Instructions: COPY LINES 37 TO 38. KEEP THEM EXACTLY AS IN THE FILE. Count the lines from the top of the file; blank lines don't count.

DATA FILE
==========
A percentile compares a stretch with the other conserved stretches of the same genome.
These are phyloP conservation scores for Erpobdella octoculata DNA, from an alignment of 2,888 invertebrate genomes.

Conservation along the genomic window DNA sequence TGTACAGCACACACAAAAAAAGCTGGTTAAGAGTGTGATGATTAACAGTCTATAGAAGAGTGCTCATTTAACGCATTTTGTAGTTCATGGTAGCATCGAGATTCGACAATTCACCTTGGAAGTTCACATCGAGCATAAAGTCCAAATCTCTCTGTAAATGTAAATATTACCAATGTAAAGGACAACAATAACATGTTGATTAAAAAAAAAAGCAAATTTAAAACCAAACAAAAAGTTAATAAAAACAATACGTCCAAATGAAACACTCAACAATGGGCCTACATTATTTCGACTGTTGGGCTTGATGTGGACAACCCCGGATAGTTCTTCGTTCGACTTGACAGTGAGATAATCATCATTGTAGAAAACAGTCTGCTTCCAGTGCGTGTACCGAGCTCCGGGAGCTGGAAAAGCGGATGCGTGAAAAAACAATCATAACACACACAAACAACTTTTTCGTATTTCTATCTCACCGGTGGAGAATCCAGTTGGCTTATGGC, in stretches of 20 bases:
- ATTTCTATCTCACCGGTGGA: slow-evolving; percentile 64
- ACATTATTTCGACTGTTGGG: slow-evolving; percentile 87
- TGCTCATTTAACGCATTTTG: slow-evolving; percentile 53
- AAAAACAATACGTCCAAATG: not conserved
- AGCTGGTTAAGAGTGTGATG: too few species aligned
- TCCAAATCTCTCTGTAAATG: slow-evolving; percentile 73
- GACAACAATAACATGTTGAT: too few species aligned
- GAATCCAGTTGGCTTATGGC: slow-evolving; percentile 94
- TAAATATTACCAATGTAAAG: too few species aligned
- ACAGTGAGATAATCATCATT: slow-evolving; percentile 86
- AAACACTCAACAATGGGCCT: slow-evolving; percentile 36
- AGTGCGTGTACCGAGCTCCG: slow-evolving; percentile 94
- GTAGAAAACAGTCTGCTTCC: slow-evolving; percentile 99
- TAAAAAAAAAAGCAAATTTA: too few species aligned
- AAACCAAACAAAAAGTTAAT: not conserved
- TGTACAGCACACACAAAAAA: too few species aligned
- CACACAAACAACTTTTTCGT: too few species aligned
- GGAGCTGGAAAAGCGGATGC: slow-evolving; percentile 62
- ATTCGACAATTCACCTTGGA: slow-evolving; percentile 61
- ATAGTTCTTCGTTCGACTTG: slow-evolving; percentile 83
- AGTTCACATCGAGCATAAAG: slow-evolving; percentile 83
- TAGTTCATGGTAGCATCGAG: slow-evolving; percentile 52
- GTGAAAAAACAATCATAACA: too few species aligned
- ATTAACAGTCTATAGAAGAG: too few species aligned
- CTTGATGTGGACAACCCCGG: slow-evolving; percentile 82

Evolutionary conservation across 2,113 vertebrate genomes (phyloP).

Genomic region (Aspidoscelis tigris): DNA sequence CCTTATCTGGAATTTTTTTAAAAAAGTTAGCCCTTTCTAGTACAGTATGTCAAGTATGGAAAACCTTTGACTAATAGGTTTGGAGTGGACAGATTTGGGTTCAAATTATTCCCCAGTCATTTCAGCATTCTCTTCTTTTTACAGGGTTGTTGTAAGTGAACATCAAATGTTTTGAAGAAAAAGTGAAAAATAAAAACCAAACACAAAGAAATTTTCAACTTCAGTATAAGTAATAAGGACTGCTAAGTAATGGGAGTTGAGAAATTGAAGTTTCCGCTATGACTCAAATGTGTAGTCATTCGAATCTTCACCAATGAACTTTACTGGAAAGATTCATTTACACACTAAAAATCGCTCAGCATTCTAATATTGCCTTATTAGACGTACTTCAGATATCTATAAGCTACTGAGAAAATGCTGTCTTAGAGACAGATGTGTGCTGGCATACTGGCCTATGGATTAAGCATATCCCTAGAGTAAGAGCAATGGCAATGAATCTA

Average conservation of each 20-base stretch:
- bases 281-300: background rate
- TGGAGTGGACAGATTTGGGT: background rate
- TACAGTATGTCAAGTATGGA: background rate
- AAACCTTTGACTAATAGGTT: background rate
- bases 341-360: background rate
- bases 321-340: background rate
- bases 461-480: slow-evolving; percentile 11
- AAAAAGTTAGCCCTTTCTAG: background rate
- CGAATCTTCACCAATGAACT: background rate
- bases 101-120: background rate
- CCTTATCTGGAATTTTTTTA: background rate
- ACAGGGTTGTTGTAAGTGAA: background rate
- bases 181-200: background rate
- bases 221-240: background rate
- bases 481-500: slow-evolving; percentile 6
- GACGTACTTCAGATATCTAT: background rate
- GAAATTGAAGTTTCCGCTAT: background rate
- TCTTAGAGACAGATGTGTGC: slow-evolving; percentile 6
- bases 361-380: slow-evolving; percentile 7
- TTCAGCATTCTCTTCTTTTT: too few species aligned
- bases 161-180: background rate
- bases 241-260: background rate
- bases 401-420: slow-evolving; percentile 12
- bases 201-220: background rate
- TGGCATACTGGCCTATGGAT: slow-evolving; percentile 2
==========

- bases 321-340: background rate
- bases 461-480: slow-evolving; percentile 11